Social neuroscience uses the methodologies and tools developed to measure mental and brain function to study social cognition, emotion, and behavior. In this collection John Cacioppo, Penny Visser, and Cynthia Pickett have brought together contributions from psychologists, neurobiologists, psychiatrists, radiologists, and neurologists that focus on the neurobiological underpinnings of social information processing, particularly the mechanisms underlying "people thinking about thinking people." In these studies such methods as functional brain imaging, studies of brain lesion patients, comparative analyses, and developmental data are brought to bear on social thinking and feeling systems—the ways in which human beings influence and are influenced by other humans.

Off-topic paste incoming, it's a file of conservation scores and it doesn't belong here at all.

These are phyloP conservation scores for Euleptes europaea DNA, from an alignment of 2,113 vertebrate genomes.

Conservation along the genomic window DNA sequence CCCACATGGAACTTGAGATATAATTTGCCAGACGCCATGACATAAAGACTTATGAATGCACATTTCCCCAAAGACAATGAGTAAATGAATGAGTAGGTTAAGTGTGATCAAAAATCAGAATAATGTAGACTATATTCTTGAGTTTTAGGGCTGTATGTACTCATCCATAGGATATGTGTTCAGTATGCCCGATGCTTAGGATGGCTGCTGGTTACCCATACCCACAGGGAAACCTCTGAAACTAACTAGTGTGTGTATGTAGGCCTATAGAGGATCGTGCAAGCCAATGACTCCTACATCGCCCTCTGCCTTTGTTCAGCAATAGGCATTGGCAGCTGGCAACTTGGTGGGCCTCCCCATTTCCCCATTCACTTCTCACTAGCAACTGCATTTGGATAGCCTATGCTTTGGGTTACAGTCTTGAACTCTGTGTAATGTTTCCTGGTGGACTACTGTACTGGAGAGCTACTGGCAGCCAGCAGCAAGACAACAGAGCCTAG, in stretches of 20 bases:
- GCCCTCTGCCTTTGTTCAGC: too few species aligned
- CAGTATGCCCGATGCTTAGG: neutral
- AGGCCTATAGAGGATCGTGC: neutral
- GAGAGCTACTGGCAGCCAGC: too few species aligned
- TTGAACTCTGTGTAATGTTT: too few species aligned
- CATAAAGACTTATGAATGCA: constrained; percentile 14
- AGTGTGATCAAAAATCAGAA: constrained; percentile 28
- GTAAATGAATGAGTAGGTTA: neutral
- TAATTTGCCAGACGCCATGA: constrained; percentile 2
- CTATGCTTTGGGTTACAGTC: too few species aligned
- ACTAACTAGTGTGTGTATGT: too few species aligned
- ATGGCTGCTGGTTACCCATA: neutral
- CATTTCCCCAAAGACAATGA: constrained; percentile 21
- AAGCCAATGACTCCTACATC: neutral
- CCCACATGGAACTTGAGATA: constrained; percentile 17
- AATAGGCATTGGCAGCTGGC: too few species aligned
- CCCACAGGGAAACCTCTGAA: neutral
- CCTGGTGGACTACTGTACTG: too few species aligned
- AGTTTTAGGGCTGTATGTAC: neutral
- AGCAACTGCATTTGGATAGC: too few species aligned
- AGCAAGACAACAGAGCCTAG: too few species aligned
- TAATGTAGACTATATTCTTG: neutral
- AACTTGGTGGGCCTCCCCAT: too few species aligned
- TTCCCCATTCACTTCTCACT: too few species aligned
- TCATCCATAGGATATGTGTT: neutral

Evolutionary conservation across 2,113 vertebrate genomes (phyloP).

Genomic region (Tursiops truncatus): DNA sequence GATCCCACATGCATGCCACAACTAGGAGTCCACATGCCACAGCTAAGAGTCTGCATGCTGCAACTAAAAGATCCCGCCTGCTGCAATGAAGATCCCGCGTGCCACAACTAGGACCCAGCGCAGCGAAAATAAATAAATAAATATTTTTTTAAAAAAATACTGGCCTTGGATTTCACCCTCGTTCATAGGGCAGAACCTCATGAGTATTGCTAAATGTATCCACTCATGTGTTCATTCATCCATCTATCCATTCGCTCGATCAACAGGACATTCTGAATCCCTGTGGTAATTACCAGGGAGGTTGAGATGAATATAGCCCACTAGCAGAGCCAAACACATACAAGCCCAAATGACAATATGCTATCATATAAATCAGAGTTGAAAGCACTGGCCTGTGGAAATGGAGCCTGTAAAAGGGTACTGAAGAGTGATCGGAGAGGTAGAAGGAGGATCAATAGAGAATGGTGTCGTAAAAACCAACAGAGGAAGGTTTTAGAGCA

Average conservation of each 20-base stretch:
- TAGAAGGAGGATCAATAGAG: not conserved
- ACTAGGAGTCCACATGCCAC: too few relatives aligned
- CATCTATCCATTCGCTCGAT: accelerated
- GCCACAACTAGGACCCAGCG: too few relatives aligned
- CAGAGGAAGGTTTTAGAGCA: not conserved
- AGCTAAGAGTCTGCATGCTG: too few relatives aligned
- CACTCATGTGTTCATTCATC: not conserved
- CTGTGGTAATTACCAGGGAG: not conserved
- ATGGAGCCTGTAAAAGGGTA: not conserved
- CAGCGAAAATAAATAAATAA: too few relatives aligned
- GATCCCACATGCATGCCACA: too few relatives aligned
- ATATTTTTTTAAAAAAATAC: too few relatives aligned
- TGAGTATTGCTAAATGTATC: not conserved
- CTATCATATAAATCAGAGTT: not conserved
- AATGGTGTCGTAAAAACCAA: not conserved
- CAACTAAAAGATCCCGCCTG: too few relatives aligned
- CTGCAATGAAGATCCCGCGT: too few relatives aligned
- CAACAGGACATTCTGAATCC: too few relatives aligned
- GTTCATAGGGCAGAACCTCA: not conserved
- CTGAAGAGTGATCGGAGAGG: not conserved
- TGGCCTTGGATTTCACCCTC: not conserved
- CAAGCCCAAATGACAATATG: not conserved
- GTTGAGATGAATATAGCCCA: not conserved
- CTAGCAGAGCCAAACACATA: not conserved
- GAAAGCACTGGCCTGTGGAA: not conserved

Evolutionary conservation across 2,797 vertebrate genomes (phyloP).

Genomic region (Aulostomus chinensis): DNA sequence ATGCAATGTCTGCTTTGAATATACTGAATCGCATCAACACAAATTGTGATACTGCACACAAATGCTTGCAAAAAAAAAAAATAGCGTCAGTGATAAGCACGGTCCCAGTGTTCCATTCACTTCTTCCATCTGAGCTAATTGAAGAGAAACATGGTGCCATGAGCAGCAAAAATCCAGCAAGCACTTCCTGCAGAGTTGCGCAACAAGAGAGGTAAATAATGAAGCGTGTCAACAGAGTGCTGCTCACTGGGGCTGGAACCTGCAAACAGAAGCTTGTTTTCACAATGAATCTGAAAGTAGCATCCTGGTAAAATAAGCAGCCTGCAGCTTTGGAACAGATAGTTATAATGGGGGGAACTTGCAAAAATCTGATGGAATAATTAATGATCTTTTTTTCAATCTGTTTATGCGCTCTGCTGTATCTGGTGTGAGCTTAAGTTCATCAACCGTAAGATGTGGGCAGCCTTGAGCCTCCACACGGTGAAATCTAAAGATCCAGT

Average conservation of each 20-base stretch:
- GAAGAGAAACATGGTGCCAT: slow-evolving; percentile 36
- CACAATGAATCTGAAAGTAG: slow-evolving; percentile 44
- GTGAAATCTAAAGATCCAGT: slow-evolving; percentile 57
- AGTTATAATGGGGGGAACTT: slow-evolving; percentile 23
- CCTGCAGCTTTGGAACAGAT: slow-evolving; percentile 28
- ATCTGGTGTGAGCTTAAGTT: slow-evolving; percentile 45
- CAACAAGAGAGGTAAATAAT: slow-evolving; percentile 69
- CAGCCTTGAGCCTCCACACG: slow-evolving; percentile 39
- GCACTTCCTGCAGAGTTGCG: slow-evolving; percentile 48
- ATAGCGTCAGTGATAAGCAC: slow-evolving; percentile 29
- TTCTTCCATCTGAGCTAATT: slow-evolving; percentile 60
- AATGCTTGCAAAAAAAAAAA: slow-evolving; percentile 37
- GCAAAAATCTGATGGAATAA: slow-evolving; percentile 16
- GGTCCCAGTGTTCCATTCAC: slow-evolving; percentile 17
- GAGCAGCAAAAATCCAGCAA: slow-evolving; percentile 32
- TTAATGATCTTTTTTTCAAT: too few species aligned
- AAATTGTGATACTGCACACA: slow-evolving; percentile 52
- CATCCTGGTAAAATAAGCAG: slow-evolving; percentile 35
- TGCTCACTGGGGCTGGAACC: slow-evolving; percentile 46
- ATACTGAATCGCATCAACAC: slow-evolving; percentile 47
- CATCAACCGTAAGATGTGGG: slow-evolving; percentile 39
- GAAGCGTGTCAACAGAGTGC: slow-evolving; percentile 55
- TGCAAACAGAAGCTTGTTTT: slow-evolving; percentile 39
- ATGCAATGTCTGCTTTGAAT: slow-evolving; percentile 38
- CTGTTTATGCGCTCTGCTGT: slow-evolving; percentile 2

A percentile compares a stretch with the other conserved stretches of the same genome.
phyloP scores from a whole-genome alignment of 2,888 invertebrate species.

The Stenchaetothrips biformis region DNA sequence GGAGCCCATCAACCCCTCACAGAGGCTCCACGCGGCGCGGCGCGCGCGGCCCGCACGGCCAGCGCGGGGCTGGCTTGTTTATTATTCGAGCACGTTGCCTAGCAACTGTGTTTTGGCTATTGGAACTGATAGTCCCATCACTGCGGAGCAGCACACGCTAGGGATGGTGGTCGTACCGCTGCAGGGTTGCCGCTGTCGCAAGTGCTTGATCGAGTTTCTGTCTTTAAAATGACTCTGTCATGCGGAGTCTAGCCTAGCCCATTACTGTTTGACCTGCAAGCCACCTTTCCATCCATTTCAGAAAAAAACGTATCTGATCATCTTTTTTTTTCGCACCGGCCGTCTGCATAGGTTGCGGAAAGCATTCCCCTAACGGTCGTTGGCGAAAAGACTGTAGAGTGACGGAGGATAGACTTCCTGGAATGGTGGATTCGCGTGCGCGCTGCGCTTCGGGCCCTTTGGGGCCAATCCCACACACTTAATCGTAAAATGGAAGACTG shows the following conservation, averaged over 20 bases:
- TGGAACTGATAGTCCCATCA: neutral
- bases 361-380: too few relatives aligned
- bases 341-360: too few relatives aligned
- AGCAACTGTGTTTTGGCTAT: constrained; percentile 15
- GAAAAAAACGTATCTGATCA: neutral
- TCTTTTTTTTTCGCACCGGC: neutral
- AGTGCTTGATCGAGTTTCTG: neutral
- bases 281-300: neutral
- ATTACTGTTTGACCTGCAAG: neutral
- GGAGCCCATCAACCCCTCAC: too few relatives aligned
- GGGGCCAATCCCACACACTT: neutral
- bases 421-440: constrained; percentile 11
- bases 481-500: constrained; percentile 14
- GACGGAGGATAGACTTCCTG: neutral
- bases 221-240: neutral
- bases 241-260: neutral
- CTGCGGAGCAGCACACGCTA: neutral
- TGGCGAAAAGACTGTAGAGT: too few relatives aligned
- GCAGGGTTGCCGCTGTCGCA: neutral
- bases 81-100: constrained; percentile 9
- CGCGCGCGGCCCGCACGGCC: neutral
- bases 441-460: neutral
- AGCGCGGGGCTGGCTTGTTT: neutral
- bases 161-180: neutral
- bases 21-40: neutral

The broad range of disciplines represented by the contributors confirms that among the strengths of social neuroscience are its interdisciplinary approach and the use of multiple methods that bridge disciplines and levels of analysis.
About the Editors
John T. Cacioppo is Tiffany and Margaret Blake Distinguished Service Professor in the Department of Psychology, Director of the Social Psychology Program, and Co-Director of the Institute for Mind and Biology at the University of Chicago.
Penny S. Visser is Associate Professor of Psychology at the University of Chicago and editor of a special issue of Political Psychology on social neuroscience.
Cynthia L. Pickett was Assistant Professor of Psychology at the University of Chicago and is now an Associate Professor of Psychology at the University of California-Davis.
—Todd F. Heatherton, Champion International Professor, Department of Psychological and Brain Sciences, Dartmouth College
—Marcus E. Raichle, Professor of Radiology and Neurology, Washington University School of Medicine